I also mentioned in my last letter, that I had proposed the reducing the substance of M. de Calonne’s letter into the form of an Arret, with some alterations, which on consultation with the merchants at the different ports I visited, I had found to be necessary. I received soon after a letter from the Comptroller general informing me that the letter of Monsr. de Calonnes was in a course of execution. Of this I inclose you a copy. I was in that moment inclosing to him my general observations on that letter, a copy of which are also inclosed. In these I stated all the alterations I wished to have made. It became expedient soon after to bring on the article of tobacco, first to know whether the farmers had executed the order of Berny, and also to prepare some arrangements to succeed the expiration of this order. So that I am now pursuing the whole subject of our commerce. 1. To have necessary amendments made in M. de Calonne’s letter. 2. To put it into a more stable form. 3. To have full execution of the order of Berny. 4. To provide arrangements for the article of tobacco after that order shall be expired. By the copy of my letter on the two last points you will perceive that I again press the abolition of the farm of this article. The conferences on that subject give no hope of affecting that. Some poor palliative is probably all we shall obtain. The Marquis de la Fayette goes hand in hand with me in all these transactions, and is an invaluable auxiliary to me. I hope it will not be imputed either to partiality or affectation, my naming this gentleman so often in my despatches. Were I not to do it, it would be a suppression of truth, and a taking to myself the whole merit where he has the greatest share.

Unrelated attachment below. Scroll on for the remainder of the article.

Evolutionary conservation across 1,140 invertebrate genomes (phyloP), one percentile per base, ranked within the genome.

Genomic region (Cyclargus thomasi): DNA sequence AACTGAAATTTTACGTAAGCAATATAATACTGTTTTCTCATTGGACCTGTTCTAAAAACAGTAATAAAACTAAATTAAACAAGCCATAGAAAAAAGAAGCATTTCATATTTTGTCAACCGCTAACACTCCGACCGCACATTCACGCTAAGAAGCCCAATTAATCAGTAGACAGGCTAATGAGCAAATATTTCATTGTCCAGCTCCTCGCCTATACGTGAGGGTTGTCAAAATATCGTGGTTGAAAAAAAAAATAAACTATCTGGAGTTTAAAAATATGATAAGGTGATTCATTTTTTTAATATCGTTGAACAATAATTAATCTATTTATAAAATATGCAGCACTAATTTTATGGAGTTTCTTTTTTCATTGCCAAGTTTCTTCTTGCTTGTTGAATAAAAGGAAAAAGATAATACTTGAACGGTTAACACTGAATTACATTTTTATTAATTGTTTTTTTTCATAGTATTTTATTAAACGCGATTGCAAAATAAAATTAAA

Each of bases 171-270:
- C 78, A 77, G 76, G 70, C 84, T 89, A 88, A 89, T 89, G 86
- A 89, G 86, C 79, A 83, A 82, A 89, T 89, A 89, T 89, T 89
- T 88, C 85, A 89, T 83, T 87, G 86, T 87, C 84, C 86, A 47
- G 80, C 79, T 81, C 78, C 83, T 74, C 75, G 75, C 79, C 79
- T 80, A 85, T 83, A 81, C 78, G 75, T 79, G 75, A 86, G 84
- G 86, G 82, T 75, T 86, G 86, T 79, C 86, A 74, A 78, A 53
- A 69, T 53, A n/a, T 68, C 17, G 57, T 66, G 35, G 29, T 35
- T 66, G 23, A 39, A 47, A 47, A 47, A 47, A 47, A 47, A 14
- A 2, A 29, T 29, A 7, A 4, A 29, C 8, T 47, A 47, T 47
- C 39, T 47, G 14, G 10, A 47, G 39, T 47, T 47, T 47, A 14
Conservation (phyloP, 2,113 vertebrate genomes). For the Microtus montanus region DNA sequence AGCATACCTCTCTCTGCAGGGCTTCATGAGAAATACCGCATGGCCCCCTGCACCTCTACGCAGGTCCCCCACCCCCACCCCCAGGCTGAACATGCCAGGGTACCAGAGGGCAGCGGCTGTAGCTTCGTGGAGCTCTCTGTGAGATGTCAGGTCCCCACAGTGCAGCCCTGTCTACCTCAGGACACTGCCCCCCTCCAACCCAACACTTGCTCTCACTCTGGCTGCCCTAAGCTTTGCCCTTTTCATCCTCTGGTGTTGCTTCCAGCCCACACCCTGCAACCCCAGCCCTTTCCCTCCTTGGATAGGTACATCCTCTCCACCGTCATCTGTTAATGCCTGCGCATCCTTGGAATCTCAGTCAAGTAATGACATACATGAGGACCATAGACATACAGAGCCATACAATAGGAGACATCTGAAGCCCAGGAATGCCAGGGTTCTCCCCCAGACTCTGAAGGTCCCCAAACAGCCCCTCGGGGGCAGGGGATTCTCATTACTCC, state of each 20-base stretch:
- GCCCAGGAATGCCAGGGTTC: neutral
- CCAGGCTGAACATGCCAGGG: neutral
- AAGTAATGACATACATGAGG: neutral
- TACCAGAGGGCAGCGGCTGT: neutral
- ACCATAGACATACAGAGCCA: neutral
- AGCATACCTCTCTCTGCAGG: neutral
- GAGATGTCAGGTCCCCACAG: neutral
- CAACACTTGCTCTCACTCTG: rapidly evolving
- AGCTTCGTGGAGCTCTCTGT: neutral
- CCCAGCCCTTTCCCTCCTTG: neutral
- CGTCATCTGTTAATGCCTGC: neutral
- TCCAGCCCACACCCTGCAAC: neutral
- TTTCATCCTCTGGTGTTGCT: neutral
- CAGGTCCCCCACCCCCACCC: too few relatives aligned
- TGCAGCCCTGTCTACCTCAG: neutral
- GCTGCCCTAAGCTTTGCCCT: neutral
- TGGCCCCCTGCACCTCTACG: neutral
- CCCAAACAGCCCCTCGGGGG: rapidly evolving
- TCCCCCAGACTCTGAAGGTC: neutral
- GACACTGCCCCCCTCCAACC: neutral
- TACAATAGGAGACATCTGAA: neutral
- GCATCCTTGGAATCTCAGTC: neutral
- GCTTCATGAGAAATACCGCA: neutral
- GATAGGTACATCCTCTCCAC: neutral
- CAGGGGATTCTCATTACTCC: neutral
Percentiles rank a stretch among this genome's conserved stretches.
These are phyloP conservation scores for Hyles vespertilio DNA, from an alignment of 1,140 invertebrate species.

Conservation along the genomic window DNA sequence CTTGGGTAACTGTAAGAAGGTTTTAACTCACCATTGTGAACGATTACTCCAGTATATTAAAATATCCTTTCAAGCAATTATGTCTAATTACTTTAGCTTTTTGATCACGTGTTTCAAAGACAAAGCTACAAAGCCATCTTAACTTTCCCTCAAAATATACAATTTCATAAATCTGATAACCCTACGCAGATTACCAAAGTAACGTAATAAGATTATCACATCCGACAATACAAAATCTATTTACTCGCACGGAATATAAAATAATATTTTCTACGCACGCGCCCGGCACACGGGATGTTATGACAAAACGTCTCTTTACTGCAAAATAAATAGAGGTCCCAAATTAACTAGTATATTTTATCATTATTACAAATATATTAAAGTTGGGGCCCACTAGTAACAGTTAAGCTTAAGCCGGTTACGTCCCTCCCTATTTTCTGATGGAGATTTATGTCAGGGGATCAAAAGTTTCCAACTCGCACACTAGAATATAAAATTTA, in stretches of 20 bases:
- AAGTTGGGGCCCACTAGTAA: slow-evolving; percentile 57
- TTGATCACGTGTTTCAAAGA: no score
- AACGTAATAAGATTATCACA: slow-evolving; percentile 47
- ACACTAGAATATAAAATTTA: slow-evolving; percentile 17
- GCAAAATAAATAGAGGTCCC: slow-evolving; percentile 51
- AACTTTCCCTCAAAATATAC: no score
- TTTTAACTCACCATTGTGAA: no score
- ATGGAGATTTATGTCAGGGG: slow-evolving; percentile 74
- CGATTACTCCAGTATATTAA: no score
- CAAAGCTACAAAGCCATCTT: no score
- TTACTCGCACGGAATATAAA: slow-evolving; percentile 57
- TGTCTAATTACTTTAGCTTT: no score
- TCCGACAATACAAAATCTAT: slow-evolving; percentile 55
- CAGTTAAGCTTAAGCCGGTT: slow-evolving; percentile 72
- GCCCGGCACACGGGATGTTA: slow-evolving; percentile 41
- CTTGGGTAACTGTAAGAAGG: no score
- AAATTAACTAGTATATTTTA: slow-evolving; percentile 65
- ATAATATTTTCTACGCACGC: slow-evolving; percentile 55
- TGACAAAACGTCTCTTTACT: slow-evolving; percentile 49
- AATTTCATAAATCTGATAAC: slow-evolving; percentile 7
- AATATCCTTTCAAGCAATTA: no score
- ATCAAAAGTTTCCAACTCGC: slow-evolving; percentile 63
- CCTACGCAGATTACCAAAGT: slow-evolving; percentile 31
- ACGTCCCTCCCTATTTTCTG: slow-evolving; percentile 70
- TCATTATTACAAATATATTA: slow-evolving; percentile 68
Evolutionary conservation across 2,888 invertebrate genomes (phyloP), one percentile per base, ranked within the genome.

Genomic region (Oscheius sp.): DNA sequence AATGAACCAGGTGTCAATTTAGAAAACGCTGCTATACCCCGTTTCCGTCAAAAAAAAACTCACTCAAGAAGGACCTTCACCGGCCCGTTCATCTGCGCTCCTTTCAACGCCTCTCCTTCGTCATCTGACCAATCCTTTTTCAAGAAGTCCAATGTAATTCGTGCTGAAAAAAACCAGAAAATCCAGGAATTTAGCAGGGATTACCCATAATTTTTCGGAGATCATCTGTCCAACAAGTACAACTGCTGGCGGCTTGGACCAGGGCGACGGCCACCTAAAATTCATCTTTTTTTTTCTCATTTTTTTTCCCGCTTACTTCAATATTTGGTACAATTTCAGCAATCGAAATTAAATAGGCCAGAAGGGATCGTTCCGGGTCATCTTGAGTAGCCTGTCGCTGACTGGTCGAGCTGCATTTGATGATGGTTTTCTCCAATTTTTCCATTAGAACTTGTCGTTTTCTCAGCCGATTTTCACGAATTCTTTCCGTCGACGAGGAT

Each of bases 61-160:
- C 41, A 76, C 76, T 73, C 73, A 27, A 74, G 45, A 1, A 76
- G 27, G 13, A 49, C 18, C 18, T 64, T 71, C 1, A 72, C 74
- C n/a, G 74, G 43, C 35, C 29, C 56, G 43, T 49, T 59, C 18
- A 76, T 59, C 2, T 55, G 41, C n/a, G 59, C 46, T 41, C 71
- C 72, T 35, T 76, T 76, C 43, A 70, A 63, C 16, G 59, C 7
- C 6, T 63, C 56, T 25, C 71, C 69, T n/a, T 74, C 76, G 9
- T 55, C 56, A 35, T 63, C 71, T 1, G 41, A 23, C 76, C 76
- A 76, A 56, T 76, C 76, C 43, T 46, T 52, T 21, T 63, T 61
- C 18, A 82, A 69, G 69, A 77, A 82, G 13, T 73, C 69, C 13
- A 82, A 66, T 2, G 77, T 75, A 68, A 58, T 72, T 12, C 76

The Emperor on his return to Vienna, disavowed the concessions of his governors-general to his subjects of Brabant. He at the same time proposed their sending deputies to him to consult on their affairs. They refused in the first moment; but afterwards nominated deputies; without giving them any power however to concede any thing. In the mean time they are arming and training themselves. Probably the Emperor will avail himself of the aid of these deputies to tread back his steps. He will be the more prompt to do this that he may be in readiness to act freely, if he finds occasion, in the new scenes preparing in Holland. What these will be cannot be foreseen. You well know that the original party-divisions of that country were into Stadhoulderians, Aristocrats, and Democrats. There was a subdivision of the Aristocrats, into Violent and Moderate, which was important. The Violent Aristocrats would have wished to preserve all the powers of government in the hands of the Regents, and that these should remain self-elective but chusing to receive a modification of these powers from the Stadhoulder rather than from the people, they threw themselves into his scale. The Moderate Aristocrats would have consented to a temperate mixture of Democracy, and particularly that the Regents should be elected by the people. They were the declared enemies of the Stadhoulder, and acted in concert with the Democrats, forming with them what were called the Patriots. It is the opinion of dispassionate people on the spot, that their views might have been effected. But the Democratic party aimed at more. They talked of establishing Tribunes of the people, of annual accounts, of depriving the magistrates at the will of the people &c., of enforcing all this with the arms in the hands of the corps francs, and in some places, as at Heusden, Sprang, &c. began the execution of these projects. The Moderate Aristocrats found it difficult to strain their principles to this pitch. A schism took place between them and the Democrats, and the former have for some time been dropping off from the latter into the scale of the Stadhoulder. This is the fatal coalition which governs without obstacle in Zeeland, Friesland and Guelderland, which constitutes the states of Utrecht at1 Amersfort, and, with their aid, the plurality in the States general. The States of Holland, Groningen and Overyssel vote as yet in the opposition. But the coalition gains ground in the States of Holland, and has been prevalent in the council of Amsterdam. If it’s progress be not stopped by a little moderation in the Democrats, it will turn the scale decidedly in favor of the Stadhoulder, in the event of their being left to themselves, without foreign interference. If foreign powers interfere, their prospect does not brighten. I see no sure friends to the Patriots but France, while Prussia and England are their assured enemies. Nor is it probable that characters so greedy, so enterprising, as the Emperor and Empress, will be idle during such a struggle. Their views have long shewn which side they would take. That France has engaged to interfere and to support the patriots is beyond doubt. This engagement was entered into during the life of the late king of Prussia, whose eye was principally directed on the Emperor, and whose dispositions towards the Prince of Orange would have permitted him to be clipped a little close. But the present king comes in with warmer dispositions towards the Princess his sister. He has shewn decidedly that he will support her even to the destruction of the balance of Europe, and the disturbance of it’s peace. The king of England has equally decided to support that house at the risk of plunging his nation into another war. He supplies the Prince with money [at] this moment. A particular remittance of 120,000 guineas is known of. But his ministry is divided. Pitt is against the king’s opinion; the D. of Richmond and the rest of the ministers for it. Or at least such is the belief here. Mr. Adams will have informed you more certainly. This division in the English ministry, with the ill condition of their finances for war, produce a disposition even in the king to try first every pacific measure: and that country and this were labouring jointly to stop the course of hostilities in Holland, to endeavor to effect an accomodation, and were scarcely executing at all the armaments ordered in their ports: when all of a sudden, an inflammatory letter written by the Princess of Orange to the K. of Prussia induces him, without consulting England, without consulting even his own council, to issue orders by himself to his Generals to march 20,000 men to revenge the insult supposed to be offered to his sister. With a pride and egotism planted in the heart of every king, he considers her being stopped in the road as a sufficient cause to sacrifice a hundred or two thousand of his own subjects and as many of his enemies, and to spread fire, sword and desolation over the half of Europe. This hasty measure has embarrassed England, undesirous of war if it can be avoided, yet unwilling to separate from the power who is to render it’s success probable. Still you may be assured that that court is going on in concurrence with this to prevent the extremities if possible, always understood that if the war cannot be prevented, they will enter into it as parties, and in opposition to one another. This event is in my opinion to be deprecated by the friends of France. She never was equal to such a war by land, and such a one by sea; and less so now than in any moment of the present reign. You remember that the nation was in a delirium of joy on the convocation of the Notables, and on the various reformations agreed on between them and the government. The picture of the distress of their finances was indeed frightful, but the intentions to reduce them to order seemed serious. The constitutional reformations have gone on well, but those of expences make little progress. Some of the most obviously useless have indeed been lopped off, but the remainder [is a] heavy mass difficult to be reduced. Despair has seized every mind, and they have past from an extreme of joy to one of discontent. The parliament therefore oppose the registering any new tax, and insist on an assembly of the States-general. The object of this is to limit expences, and dictate a constitution. The edict for the stamp tax has been the subject of reiterated orders and refusals to register. At length the king has summoned the Parliament to Versailles to hold a bed of justice, in which he will order them in person to register the edict. At the moment of my writing they are gone to Versailles for this purpose. There will yet remain to them to protest against the register as forced, and to issue orders against it’s execution on pain of death. But as the king would have no peaceable mode of opposition left, it remains to be seen whether they will push the matter to this extremity. It is evident I think that the spirit of this country is advancing towards a revolution in their constitution. There are not wanting persons at the helm, friends to the progress of this spirit. The provincial assemblies will be the most probable instrument of effecting it.—Since writing thus far I have received an intimation that it will be agreeable not to press our commercial regulations at this moment, the ministry being too much occupied with the difficulties surrounding them to spare a moment on any subject which will admit of delay. Our business must therefore be suspended for a while. To press it out of season would be to defeat it.—[It would be felt as a vital benefit here could we relieve their finances by paying what we owe. Congress will judge by Mr. Adams’s letters how far the transferring all our debts in this country to Holland is practicable. On the replenishing their treasury with our principal and interest, I should not be afraid to ask concessions in favor of our West India trade. It would produce a great change of opinion as to us and our affairs. In the Assembly des Notables, hard things were said of us. They were induced however, in committing us to writing, to smother their ideas a little. In their votes now gone to be printed, our debt is described in these words. ‘L’article 21. de la recette, formé des interets des creances de sa Majesté sur les Etats Unis de l’Amerique ne peut etre tiré, quant au present que pour Memoire: ces creances, quoiqu’elles paraissent avoir les suretés les plus solides, peuvent neanmoins etre d’un recouvrement long, soit en capitaux, soit peutetre meme en interets, et ne doivent pas par consequence entrer dans le calcul des revenus courants annuellement assurés. Cet article est de 1,600,000.₶’ Above all things it is desireable to hush the foreign officers by paiment. Their wants, the nature of their services, their access to high characters, and connections with them bespeak the reasons for this. I hear also that Mr. Beaumarchais means to make himself heard, if a Memorial which he sends by an Agent in the present packet is not attended to as he thinks it ought to be. He called on me with it, and desired me to recommend his case to a decision, and to note in my dispatch that it was the first time he had spoken to me on the subject. This is true, it being the first time I ever saw him; but my recommendations would be as displaced as unnecessary. I assured him Congress would do in that business what justice should require and their means enable them to.]2—The information sent me by Mr. Montgomery from Alicant, of the death of the Dey of Algiers, was not true. I had expressed my doubt of it in my last, when I communicated it. I send herewith the newspapers to this date, and a remonstrance of the parliament, to shew you in what language the king can be addressed at this day. I have received no journals of Congress since the beginning of Novemb. last and will thank you for them if printed. I have the honor to be with sentiments of the most perfect esteem & respect, Sir Your most obedient & most humble servt.,